The thing I mentioned before, how we educate our own customers and how we get them activated and retained and, and active and active and successful within the platform. So we see lots of businesses that have. Difficult complex services to provide or complex products, or even the SaaS businesses that want to, to train their customers and help them onboard create their own academies.
So these people, they don't sell online courses, so they don't expect to see monetary value, but once. They are start there. They start signing their users and start [00:25:00] training them and getting them to become experts like learn world's expert or a HubSpot expert or whatever. Like the helps with Academy. I used to, I used to do it once they see this value, they really understand that this can be a great tool for their family and for their retention and for, and for counseling a church.
And also increasingly we have people that. Are doing internal training. Again, they don't want to sell online courses and they have their own employees or their associates that they want to the train by the perfectly well known that they don't want it traditional LMS, which usually is clunky, is a expensive, it needs an it department to set up and where the user experience is really.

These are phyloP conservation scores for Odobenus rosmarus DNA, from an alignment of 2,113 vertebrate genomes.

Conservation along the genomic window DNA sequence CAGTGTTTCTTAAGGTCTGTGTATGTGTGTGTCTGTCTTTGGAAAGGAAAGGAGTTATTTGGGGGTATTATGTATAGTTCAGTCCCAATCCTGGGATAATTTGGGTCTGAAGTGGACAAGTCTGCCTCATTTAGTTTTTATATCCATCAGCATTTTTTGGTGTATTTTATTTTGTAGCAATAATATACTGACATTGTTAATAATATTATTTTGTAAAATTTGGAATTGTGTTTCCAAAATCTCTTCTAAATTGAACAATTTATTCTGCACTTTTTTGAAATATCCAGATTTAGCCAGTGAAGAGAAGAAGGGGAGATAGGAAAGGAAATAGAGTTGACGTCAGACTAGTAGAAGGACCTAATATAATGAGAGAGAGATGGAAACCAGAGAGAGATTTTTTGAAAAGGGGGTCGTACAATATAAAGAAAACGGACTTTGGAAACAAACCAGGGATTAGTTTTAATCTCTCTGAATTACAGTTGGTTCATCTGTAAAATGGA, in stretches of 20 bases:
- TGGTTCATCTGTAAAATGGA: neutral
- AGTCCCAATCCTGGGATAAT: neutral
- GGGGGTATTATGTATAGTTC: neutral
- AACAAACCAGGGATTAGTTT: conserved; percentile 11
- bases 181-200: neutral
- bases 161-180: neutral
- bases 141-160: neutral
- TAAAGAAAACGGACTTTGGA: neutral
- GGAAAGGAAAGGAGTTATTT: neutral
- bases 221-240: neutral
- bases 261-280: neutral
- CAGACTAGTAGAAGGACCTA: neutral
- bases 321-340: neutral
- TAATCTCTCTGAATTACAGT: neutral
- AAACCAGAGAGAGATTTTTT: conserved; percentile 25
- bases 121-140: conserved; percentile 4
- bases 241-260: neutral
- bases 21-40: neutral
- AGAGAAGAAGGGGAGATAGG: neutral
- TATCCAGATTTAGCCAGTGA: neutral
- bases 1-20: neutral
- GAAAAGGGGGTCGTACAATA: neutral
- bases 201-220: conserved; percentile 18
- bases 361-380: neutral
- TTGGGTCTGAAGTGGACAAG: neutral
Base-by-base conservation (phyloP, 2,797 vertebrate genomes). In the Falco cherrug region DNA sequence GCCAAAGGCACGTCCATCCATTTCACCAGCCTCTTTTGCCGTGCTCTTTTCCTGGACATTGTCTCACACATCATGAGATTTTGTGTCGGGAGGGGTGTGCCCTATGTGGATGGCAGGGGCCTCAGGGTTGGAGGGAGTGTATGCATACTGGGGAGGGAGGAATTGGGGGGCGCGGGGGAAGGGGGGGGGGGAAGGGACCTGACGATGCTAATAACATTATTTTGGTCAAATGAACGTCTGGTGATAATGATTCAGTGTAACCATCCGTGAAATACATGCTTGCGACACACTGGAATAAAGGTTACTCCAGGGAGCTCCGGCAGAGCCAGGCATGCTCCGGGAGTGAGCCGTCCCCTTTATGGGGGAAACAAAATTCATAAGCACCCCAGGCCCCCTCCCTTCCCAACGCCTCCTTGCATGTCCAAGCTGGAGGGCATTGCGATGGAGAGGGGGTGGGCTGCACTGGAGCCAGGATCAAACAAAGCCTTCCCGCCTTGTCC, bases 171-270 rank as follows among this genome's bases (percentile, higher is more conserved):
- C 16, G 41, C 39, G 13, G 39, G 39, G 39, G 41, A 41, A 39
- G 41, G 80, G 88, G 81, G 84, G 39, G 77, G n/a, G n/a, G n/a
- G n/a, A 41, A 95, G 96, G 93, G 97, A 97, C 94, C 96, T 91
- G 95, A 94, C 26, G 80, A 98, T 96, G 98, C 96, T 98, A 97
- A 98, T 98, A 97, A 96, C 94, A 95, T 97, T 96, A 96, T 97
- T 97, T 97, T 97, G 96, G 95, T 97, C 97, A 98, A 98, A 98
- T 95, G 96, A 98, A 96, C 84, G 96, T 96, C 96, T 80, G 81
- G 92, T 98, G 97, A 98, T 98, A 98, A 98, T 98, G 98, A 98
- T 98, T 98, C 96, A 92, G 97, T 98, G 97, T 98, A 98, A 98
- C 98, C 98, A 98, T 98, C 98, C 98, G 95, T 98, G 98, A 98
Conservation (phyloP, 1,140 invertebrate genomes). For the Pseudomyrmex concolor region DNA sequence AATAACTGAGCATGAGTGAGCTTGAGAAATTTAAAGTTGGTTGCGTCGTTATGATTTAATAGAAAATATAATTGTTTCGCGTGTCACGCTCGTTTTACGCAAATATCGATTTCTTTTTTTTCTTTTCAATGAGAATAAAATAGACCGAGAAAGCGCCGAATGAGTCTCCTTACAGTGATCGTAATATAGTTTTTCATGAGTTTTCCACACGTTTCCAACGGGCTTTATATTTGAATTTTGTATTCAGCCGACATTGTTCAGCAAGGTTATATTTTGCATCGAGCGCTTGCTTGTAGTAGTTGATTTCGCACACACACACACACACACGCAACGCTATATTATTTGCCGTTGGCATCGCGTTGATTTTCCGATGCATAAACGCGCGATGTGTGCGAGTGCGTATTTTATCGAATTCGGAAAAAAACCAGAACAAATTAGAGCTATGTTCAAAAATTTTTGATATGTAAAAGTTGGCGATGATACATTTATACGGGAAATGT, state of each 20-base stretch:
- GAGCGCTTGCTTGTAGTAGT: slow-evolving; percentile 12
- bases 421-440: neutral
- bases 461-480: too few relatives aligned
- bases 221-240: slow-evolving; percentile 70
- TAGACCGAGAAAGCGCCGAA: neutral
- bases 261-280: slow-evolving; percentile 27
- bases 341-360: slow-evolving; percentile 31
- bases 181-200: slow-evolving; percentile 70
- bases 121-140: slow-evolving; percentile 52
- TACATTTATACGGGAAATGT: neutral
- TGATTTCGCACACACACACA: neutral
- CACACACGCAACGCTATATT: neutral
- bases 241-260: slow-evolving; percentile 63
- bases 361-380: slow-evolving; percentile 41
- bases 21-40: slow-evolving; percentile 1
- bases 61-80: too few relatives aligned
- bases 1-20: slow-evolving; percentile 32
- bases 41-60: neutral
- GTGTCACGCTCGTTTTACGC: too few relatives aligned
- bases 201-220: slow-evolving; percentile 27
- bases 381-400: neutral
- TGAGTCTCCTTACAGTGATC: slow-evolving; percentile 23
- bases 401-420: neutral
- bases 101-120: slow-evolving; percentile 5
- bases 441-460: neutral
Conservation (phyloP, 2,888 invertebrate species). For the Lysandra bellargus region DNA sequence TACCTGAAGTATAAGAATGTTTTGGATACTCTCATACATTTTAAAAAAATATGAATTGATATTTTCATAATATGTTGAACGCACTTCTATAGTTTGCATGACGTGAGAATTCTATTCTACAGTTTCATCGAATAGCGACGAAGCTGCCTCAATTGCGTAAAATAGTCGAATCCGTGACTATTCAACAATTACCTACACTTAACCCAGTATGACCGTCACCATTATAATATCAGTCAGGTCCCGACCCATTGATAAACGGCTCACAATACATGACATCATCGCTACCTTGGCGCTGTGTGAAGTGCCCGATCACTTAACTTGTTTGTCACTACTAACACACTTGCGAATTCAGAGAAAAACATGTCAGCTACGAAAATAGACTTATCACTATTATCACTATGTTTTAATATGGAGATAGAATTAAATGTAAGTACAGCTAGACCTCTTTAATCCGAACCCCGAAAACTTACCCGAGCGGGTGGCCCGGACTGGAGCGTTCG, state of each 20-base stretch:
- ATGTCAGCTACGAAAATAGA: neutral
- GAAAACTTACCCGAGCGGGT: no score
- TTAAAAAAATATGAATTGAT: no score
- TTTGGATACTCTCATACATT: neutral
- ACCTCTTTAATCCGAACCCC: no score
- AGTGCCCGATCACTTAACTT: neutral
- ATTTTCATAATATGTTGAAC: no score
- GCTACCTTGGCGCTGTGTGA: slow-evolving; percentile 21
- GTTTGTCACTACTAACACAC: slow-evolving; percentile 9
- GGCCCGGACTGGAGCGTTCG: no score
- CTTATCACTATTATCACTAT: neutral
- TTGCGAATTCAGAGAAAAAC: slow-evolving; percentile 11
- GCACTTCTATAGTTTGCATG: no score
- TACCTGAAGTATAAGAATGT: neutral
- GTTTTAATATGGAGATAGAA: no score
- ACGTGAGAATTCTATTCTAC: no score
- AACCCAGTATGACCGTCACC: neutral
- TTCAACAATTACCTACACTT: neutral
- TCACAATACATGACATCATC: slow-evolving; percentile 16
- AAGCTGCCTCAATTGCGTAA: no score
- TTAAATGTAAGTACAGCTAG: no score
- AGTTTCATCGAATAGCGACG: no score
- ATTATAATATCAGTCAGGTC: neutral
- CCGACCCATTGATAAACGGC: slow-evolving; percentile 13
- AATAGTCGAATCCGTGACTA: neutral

It's easy. Most cases is quite low. Let's say, eh, the, the best thing usually like the, the, the w what people have to be learning is throw a PDF or a video out you at the time expect you to get [00:26:00] trained on, on something. But that's not how it works. Especially these days. People are in the millennials, I guess, are you having click digital experiences with their iPods and their gaming devices?
So that's where we are a great app creating amazing learner experiences with great looking courses, mobile friendly, interactive, engaging, and we have businesses. So we haven't been. That's not our, our main value proposition training your own customers. But increasingly we have people that want these consumer grade user-friendly, engaging, learning experience.